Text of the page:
Woman with hands in prayer at her third eye.

The Science of the Third Eye: The Symbolism of the Pineal Gland in Yoga and Its Importance to our Health

Lacey Gibson RYT-200
March 06, 2020

What is the “third eye,” and is there research to support its symbolism as an area of insight, meditation, and intuition? This article explores the relationship of the “third eye” to the pineal gland and the research on that relationship to our health and well-being. 

The Symbolism of the “Third Eye”

Many yoga classes end with bringing sealed palms to the forehead center as the room bows to say “namaste.” Although this can be almost automatic for yoga teachers and students, the significance of this gesture is often not discussed within the context of all-levels classes. The “third eye” is our metaphorical, mystical, and esoteric center of connection to the perception that is often represented as an eye in the center of the forehead. This invisible eye is symbolic of higher consciousness in many cultural and religious traditions, including its significance as the seat of Anja chakra in the Hindu tradition of subtle body energy. 
Physiologically, the “third eye” is related to the pineal gland, a small, pinecone-shaped endocrine organ in the brain that is situated in the center of the brain. Similar to the “third eye,” the pineal gland has a history of being revered for its supposed spiritual abilities. For example, the French philosopher and scientist René Descartes describes the pineal gland as the meeting place of the physical and spiritual worlds, or “the seat of the soul.” Nonetheless, scientists, philosophers, and theologists continue to dispute the extent of the gland’s abilities.      

Evolution of the “Third Eye”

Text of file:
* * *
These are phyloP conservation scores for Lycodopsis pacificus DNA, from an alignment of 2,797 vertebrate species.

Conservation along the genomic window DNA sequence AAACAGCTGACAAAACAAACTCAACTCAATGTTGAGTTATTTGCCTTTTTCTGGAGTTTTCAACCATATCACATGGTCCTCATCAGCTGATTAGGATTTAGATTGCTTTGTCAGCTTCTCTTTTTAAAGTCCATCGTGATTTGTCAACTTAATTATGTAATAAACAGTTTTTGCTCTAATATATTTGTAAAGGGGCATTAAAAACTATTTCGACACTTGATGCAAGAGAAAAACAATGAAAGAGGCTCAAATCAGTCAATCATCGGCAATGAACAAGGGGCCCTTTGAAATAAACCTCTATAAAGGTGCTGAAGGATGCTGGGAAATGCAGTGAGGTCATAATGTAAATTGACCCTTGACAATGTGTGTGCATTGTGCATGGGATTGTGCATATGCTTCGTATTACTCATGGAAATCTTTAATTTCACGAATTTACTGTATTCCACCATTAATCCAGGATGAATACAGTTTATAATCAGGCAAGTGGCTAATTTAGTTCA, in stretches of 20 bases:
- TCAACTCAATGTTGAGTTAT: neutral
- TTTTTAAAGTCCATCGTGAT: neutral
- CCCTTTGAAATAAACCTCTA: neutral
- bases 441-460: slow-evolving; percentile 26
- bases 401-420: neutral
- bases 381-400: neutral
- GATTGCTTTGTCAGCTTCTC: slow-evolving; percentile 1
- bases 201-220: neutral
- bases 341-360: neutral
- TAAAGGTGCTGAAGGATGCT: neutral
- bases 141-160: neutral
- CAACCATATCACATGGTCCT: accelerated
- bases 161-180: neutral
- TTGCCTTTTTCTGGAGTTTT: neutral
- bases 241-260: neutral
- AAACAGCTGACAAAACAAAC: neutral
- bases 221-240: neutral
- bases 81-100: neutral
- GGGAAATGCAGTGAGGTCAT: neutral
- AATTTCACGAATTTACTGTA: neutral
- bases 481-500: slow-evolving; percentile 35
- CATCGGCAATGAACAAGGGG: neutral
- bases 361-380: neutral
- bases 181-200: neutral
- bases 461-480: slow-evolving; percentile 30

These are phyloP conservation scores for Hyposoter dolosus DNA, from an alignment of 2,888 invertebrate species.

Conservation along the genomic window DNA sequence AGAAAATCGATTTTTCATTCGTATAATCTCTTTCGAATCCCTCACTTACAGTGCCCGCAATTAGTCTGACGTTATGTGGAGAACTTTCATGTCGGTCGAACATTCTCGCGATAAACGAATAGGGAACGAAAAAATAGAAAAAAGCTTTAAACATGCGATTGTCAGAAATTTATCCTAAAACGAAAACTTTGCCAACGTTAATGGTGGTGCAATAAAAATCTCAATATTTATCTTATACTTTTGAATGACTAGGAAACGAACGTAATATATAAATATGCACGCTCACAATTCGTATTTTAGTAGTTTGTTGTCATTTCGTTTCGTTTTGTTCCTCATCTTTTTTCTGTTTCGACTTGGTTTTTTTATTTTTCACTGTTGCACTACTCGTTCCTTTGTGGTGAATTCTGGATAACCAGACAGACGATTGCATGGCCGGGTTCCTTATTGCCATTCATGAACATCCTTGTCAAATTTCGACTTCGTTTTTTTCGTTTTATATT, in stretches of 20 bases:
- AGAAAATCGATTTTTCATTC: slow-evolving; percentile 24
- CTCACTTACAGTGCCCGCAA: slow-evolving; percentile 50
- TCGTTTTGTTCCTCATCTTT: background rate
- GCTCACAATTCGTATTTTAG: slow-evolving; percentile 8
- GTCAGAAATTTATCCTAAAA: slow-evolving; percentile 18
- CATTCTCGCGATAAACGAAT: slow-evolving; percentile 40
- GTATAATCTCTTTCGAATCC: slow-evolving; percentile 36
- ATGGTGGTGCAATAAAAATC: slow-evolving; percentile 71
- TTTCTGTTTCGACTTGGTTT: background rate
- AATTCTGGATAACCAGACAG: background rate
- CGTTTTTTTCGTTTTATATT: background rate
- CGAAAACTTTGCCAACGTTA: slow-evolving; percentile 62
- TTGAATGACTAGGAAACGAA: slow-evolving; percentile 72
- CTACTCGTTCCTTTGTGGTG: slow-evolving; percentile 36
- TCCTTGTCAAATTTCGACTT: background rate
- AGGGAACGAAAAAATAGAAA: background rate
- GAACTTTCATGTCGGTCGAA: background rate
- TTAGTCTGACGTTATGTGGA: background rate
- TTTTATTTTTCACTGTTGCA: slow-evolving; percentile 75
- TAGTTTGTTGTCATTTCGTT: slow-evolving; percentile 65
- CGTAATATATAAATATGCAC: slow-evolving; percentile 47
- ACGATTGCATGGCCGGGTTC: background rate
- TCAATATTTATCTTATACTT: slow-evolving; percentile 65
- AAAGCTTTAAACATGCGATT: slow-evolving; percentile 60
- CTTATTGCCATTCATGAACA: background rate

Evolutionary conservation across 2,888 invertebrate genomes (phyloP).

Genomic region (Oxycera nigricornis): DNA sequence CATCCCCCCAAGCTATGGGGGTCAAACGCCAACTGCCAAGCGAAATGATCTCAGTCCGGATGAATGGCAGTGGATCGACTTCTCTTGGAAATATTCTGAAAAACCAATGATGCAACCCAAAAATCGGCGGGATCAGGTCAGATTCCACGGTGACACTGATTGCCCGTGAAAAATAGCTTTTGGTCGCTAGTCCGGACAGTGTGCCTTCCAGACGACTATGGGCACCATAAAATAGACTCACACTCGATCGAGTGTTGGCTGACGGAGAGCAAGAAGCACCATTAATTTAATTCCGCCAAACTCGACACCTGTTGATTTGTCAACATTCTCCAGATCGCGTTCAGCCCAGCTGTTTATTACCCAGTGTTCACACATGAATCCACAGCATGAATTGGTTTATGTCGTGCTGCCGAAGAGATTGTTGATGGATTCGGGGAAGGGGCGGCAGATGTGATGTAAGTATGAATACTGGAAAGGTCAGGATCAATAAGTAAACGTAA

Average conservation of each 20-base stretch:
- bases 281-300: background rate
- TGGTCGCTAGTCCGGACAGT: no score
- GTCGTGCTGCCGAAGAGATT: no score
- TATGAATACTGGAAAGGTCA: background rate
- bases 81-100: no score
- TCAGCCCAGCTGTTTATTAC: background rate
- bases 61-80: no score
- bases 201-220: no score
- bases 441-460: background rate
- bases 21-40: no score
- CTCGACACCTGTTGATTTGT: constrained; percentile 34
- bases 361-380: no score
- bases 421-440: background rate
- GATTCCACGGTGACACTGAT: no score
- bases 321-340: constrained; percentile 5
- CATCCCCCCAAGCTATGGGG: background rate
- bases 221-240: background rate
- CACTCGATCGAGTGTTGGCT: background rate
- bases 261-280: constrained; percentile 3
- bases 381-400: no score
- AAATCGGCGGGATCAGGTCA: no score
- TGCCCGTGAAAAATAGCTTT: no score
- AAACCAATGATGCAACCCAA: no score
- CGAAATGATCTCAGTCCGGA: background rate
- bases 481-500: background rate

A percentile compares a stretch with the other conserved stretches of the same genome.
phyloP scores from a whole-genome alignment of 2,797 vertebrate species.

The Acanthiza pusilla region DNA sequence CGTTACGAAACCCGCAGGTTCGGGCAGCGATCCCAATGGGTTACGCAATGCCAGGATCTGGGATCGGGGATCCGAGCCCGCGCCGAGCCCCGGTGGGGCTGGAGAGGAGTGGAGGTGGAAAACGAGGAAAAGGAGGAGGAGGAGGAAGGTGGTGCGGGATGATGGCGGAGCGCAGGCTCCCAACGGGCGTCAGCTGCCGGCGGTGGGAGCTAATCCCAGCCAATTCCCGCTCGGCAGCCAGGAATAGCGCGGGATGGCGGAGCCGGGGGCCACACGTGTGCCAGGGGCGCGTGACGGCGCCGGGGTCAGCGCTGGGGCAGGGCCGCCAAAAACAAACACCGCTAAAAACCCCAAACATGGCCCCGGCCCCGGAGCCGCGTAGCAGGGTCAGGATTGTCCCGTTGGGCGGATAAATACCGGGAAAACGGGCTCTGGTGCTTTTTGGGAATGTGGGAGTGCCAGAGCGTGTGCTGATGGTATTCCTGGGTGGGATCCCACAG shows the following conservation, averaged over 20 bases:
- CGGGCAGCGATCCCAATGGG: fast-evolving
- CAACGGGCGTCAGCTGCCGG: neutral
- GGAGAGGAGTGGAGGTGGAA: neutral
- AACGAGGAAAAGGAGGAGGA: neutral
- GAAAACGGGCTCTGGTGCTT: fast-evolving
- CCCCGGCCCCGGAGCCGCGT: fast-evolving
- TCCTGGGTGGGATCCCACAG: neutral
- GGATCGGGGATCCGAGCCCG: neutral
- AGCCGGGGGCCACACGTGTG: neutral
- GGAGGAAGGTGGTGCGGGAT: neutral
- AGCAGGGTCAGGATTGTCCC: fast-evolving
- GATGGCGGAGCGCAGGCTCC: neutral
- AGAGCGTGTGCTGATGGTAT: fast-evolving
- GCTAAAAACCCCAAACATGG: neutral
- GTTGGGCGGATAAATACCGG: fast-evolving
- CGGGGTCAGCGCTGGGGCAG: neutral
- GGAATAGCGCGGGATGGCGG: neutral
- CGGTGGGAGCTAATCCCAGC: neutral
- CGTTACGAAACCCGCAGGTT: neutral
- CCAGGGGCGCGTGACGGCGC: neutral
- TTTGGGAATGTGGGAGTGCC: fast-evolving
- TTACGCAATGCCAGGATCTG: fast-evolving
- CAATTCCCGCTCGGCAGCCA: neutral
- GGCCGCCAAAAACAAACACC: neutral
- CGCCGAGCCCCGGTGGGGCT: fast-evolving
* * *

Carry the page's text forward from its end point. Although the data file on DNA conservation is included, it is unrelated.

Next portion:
Curiously, some species of lizards and frogs do have a third eye located at the top of their skulls. Scientists have shown that lizards’ third eye behaves differently from their lateral eyes. Although the cells in their third eye are sensitive to light, the molecules and mechanisms of sending light-sensing signals to the brain differ from those in their lateral eyes (1,2). 
This third eye is thought to be a vestigial organ in humans, meaning that this organ may have been common for primitive vertebrates, but it has lost most of its original function through evolution. The theory has it that the pineal gland evolved from the primitive vertebral third eye to use light to regulate sleep and wake cycles, also known as circadian rhythm (3). Encasing this valuable gland within the structure of our brain and skull may have provided us with an evolutionary advantage by protecting the pineal gland from toxins in the environment (3).  

How the Pineal Gland “Sees” Light

Several relationships exist between the pineal gland and the retina, which is the part of our eyes that is sensitive to light (4). At a microscopic level, the pineal gland’s cells closely resemble retinal cells. Moreover, the pineal gland and the retina are suspected to be the only two places in the body where direct sensing of light may occur. In response to light, both retinal cells and pineal gland cells synthesize melatonin, the primary hormone associated with circadian rhythm (4). 
Melatonin is derived from serotonin, a neurotransmitter that contributes to feelings of happiness and well-being. Melatonin’s relationship to serotonin may be among the reasons that absence of light in the winter months is linked to seasonal affective depressive disorder (SAD), a form of depression that results from low levels of melatonin. This relationship makes the pineal gland a principal organ for psychological well-being.    

Is the Pineal Gland an Organ of Meditation?

In addition to its role in circadian rhythm and SAD, there is speculation of the pineal gland’s function in producing “visions.” Scientists have shown that the pineal gland of rats secretes the naturally occurring psychedelic hormone dimethyltryptamine (DMT) (5). This hormone is theorized to contribute to the visual effects or out of body experiences felt during dreaming, birth, near-death experiences, religious experiences, meditation, or other altered states of consciousness.